Mortgage Information
  • Real Estate and Mortgage Glossary & Definitions

    One-year adjustable
    Mortgage whose annual rate changes yearly. The rate is usually based on movements of a published index plus a specified margin, chosen by the lender.

    Lender's guarantee that the mortgage rate quoted will be good for a specific number of days from day of application.

    A floating index lenders use to calculate the rate on a one-year adjustable-rate mortgage. The most common indexes are the one-year Treasury Constant Maturity Yield and the FHLB 11th District Cost of Funds.

    The maximum amount the mortgage rate can change annually or over the life of the loan on a one-year adjustable. For example, if the caps are 2% annual and 6% life of loan, a mortgage whose first-year rate is 10% could rise to no more than 12% the second year and 16% over the entire loan term.

    The number of percentage points added to the index on a one-year adjustable. For example, if the index rate is 9% and the margin is 3%, then the fully-indexed rate is 12%.

    A percentage of the loan amount, paid at closing. Each point is one-hundredth of the loan amount.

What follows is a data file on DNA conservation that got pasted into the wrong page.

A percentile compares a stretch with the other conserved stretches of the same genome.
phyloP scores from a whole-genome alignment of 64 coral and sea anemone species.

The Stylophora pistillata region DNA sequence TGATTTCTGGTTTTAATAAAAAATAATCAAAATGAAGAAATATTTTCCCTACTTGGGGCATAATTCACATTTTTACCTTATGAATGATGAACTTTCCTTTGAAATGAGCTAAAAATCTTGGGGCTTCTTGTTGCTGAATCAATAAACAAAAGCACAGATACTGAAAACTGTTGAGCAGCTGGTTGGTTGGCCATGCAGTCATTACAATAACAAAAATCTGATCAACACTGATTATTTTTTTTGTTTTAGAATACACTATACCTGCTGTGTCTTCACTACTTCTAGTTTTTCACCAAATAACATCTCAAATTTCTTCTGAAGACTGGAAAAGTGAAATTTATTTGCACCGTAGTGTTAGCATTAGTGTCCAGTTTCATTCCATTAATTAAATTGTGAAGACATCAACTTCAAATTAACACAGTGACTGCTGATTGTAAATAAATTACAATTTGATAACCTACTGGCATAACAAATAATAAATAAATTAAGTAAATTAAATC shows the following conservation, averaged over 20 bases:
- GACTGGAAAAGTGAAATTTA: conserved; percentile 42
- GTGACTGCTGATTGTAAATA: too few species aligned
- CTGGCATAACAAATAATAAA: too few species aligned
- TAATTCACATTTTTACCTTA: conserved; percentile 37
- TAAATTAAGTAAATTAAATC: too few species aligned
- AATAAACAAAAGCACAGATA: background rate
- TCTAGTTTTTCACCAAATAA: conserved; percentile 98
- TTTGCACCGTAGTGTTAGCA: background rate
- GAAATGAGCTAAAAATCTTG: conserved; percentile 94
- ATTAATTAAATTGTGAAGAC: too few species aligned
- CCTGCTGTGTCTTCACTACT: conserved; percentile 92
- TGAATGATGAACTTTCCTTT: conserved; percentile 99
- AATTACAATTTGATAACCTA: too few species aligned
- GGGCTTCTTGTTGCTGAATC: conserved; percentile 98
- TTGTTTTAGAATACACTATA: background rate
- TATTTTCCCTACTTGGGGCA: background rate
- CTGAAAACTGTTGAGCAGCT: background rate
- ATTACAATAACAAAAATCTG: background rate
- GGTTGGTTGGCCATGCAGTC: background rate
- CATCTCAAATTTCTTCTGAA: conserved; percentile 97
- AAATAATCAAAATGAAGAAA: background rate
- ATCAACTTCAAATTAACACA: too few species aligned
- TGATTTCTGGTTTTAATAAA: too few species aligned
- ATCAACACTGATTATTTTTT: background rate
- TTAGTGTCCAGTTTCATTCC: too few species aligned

Indexed rate
    The sum of the published index plus the margin. For example if the index were 9% and the margin 2.75%, the indexed rate would be 11.75%. Often, lenders charge less than the indexed rate the first year of an adjustable-rate mortgage.

    Annual Percentage Rate (APR)
    Interest rate reflecting the first-year rate including certain points and credit costs.

    Adjustable-rate mortgage with rate that adjusts based on a cost-of-funds index, often the 11th District Cost of Funds.

    Mortgage in which the rate is offset by paying more points up front.

    7/23 and 5/25 Mortgages
    Mortgages with a onetime rate adjustment after seven years and five years respectively.

    3/1, 5/1, 7/1 and 10/1 ARMs
    Adjustable-rate mortgages in which rate is fixed for three-year, five-year, seven-year and 10-year periods, respectively, but may adjust annually after that.

    Loan in which little, if any, of your monthly payments go toward paying off the outstanding balance. Rather, one large, lump-sum payment is due at maturity.

    Jumbo Mortgages
    Mortgages that go over the $207,000 Fannie Mae and Freddie Mac limit.

    Loan-to-Value Ratio
    Proportion of a home's value upon which an institution will issue a loan.

    Negative Amortization
    When interest rates increase faster than monthly payments, on an adjustable-rate mortgage, your balance may grow despite efforts to pay it down.

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